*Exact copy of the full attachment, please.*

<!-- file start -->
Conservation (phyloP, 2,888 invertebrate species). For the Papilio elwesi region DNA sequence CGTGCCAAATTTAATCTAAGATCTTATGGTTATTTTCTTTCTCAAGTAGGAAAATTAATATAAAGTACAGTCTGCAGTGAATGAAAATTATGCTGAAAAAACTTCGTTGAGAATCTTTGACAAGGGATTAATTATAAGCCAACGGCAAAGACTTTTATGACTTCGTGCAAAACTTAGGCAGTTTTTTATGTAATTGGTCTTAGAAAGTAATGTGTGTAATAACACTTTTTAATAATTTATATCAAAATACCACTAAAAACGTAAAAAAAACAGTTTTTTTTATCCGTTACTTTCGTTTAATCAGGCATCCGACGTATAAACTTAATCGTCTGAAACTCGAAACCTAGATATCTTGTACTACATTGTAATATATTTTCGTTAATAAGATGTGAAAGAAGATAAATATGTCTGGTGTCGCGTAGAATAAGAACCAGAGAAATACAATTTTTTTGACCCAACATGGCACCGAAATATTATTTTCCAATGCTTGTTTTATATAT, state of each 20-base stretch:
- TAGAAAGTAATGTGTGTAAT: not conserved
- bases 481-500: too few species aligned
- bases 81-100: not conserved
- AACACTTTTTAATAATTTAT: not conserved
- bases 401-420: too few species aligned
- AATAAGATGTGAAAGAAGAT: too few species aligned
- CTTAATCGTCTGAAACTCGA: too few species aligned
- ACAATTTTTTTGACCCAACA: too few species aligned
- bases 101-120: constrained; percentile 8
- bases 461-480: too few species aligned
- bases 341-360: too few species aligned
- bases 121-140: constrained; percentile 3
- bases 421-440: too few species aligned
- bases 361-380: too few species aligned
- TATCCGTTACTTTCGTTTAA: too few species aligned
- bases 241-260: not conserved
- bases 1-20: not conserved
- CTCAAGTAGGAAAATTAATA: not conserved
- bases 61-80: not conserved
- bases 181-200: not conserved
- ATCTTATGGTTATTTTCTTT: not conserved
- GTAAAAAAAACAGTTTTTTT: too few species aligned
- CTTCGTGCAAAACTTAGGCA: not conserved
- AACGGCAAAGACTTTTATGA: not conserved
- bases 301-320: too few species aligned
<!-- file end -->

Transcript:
Conservation (phyloP, 2,888 invertebrate species). For the Papilio elwesi region DNA sequence CGTGCCAAATTTAATCTAAGATCTTATGGTTATTTTCTTTCTCAAGTAGGAAAATTAATATAAAGTACAGTCTGCAGTGAATGAAAATTATGCTGAAAAAACTTCGTTGAGAATCTTTGACAAGGGATTAATTATAAGCCAACGGCAAAGACTTTTATGACTTCGTGCAAAACTTAGGCAGTTTTTTATGTAATTGGTCTTAGAAAGTAATGTGTGTAATAACACTTTTTAATAATTTATATCAAAATACCACTAAAAACGTAAAAAAAACAGTTTTTTTTATCCGTTACTTTCGTTTAATCAGGCATCCGACGTATAAACTTAATCGTCTGAAACTCGAAACCTAGATATCTTGTACTACATTGTAATATATTTTCGTTAATAAGATGTGAAAGAAGATAAATATGTCTGGTGTCGCGTAGAATAAGAACCAGAGAAATACAATTTTTTTGACCCAACATGGCACCGAAATATTATTTTCCAATGCTTGTTTTATATAT, state of each 20-base stretch:
- TAGAAAGTAATGTGTGTAAT: not conserved
- bases 481-500: too few species aligned
- bases 81-100: not conserved
- AACACTTTTTAATAATTTAT: not conserved
- bases 401-420: too few species aligned
- AATAAGATGTGAAAGAAGAT: too few species aligned
- CTTAATCGTCTGAAACTCGA: too few species aligned
- ACAATTTTTTTGACCCAACA: too few species aligned
- bases 101-120: constrained; percentile 8
- bases 461-480: too few species aligned
- bases 341-360: too few species aligned
- bases 121-140: constrained; percentile 3
- bases 421-440: too few species aligned
- bases 361-380: too few species aligned
- TATCCGTTACTTTCGTTTAA: too few species aligned
- bases 241-260: not conserved
- bases 1-20: not conserved
- CTCAAGTAGGAAAATTAATA: not conserved
- bases 61-80: not conserved
- bases 181-200: not conserved
- ATCTTATGGTTATTTTCTTT: not conserved
- GTAAAAAAAACAGTTTTTTT: too few species aligned
- CTTCGTGCAAAACTTAGGCA: not conserved
- AACGGCAAAGACTTTTATGA: not conserved
- bases 301-320: too few species aligned